The Shanghai Expo of 2010 was, along with the 2008 Beijing Olympics, the event that showcased China to the world. Sprawling across a former industrial site on the Huangpu river, it was linked by new metro lines and flyovers, flanked by scores of new high-rise blocks, with the container port in the near distance. At the Expo itself, past the pavilions of the participating countries and businesses was the “Future Pavilion”. At its centre was a pile of giant books, each one representing the history of utopian thinking. Le Corbusier, Robert Owen, Thomas More, Francis Bacon, Campanella, Plato. There was just one living author in the pile – David Harvey, represented by his 2000 volume Spaces of Hope.
David Harvey is now in his late eighties. He has a dedicated YouTube channel, where his course on Marx’s Capital has more than a million views. He has advised states, co-directing the Ecuadorian Rafael Correa government’s National Strategy Centre for the Right to the Territory (Cenedet) in the 2010s, and advising the centre-left Roh Moo-hyun government on the planning of Sejong, a planned capital city in South Korea. This fame is all the more peculiar given that Harvey has never been a fashionable figure. He is a genial presence – Jeremy Corbyn-like, with white beard and jumper, in his fireside chat-like “Anti-Capitalist Chronicles” on YouTube – but does not tell off-colour jokes, or indeed any jokes. He does not probe the deeper mysteries of the value form. He has maintained a curious distance from “theory”. Since the early 1970s Harvey has been a straight-up revolutionary socialist, his eye focused on the class war and the apparently endless transformations of capital.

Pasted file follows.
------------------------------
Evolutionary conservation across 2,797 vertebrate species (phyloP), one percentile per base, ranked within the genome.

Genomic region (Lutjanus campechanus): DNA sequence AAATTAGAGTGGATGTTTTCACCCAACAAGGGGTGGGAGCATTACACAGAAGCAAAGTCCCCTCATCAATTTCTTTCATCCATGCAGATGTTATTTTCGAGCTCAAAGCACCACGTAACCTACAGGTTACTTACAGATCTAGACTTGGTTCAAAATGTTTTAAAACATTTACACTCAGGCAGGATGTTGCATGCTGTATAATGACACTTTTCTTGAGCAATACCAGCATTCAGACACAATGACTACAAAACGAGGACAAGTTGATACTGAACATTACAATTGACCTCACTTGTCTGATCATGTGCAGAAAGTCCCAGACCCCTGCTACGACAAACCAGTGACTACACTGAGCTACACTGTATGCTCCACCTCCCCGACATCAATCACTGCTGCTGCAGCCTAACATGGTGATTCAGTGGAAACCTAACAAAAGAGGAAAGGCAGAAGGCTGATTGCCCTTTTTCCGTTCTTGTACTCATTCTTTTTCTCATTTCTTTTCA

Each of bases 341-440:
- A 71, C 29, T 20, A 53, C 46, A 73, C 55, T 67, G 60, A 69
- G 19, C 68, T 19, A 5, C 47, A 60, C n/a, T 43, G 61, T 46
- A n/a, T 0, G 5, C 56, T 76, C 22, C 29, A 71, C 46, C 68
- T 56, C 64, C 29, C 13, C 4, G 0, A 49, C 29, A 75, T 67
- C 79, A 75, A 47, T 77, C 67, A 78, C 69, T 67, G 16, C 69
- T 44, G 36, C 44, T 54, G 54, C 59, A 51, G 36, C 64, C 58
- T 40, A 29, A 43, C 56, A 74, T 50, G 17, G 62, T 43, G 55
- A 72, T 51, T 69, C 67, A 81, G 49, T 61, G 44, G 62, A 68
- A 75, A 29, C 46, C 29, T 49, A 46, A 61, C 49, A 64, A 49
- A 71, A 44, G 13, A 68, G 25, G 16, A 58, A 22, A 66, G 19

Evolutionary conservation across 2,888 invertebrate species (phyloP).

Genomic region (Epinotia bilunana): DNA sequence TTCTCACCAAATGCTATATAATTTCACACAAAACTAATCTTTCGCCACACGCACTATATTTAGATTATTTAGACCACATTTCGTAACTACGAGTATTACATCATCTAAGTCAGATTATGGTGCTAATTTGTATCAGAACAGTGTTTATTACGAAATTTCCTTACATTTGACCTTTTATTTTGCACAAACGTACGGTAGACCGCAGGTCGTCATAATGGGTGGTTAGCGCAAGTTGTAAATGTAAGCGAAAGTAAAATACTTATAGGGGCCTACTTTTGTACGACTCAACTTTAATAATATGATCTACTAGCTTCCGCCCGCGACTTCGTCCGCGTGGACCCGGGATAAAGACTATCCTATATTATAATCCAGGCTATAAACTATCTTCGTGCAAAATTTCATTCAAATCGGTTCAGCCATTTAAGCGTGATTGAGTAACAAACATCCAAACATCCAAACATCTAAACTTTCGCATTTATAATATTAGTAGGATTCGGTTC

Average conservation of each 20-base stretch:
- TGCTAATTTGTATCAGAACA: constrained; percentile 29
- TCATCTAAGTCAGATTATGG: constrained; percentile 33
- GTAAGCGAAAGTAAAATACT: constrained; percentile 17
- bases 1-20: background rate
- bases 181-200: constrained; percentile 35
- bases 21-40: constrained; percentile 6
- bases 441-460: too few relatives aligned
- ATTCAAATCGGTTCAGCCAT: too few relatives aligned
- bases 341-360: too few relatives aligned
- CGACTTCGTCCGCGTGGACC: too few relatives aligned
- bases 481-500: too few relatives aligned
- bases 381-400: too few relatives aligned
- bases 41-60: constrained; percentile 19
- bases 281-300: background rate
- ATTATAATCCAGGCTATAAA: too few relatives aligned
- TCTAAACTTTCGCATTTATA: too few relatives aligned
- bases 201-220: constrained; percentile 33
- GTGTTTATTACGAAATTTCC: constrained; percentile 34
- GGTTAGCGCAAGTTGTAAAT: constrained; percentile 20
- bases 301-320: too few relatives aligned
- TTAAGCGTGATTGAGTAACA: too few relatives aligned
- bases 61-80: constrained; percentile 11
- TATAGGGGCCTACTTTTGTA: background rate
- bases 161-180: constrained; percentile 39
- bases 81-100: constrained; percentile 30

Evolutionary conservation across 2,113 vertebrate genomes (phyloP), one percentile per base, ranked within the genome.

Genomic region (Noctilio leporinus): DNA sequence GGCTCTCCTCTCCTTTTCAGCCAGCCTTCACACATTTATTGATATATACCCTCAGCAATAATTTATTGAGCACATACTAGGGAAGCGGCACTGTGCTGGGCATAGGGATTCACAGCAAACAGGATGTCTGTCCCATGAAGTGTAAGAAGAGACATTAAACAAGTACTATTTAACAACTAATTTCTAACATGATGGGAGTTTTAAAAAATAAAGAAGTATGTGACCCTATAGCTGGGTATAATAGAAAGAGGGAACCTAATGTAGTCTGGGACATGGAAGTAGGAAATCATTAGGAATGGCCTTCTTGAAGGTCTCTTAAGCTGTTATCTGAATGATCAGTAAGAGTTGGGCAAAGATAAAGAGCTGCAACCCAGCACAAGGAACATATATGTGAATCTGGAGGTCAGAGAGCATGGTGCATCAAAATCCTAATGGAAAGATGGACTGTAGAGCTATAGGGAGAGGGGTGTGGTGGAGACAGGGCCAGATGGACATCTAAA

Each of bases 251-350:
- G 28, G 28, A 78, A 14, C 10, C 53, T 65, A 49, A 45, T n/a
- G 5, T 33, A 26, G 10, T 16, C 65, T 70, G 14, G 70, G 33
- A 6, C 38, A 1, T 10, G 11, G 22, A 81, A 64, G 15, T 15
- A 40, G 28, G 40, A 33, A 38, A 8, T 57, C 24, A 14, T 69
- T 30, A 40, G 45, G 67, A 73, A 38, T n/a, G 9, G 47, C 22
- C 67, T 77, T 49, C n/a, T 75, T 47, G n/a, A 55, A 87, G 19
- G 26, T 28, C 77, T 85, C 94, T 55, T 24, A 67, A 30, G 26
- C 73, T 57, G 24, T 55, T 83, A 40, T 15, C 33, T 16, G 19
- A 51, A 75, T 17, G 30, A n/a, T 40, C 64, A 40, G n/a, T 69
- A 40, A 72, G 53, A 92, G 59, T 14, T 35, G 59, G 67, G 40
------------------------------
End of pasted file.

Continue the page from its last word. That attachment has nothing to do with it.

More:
It is a good time to pause and consider this rise to popularity. Harvey has just published his 25th book, A Companion to Marx’s Grundrisse, the latest instalment in a self-described two-decade “Marx Project”, and his work has just been ordered and put into context in Noel Castree, Greig Charnock and Brett Christophers’ lively David Harvey: A Critical Introduction to His Thought – one of only a handful of books dedicated to his career. Harvey’s life has been, like that of most academics, uneventful. He is around a decade too old to be a boomer, but his trajectory from a working-class household in the Medway town of Gillingham to Cambridge to teaching positions in Bristol, Baltimore and New York is a perhaps extreme example of postwar social mobility (it’s also the source of Harvey’s mid-Atlantic, half-cockney, half-East Coast accent). Harvey has not lived in the UK for 30 years, and it has seldom been his subject, aside from a co-written study of industrial struggles in Cowley, Oxford, in the 1980s. He has suffered the fate of many British intellectuals who make their name abroad – being neglected at home. When I met him in 2017, I asked if Corbyn and John McDonnell had ever contacted him. I was a little shocked to find that, unlike Rafael Correa or Roh Moo-hyun, they hadn’t. Harvey seemed less surprised.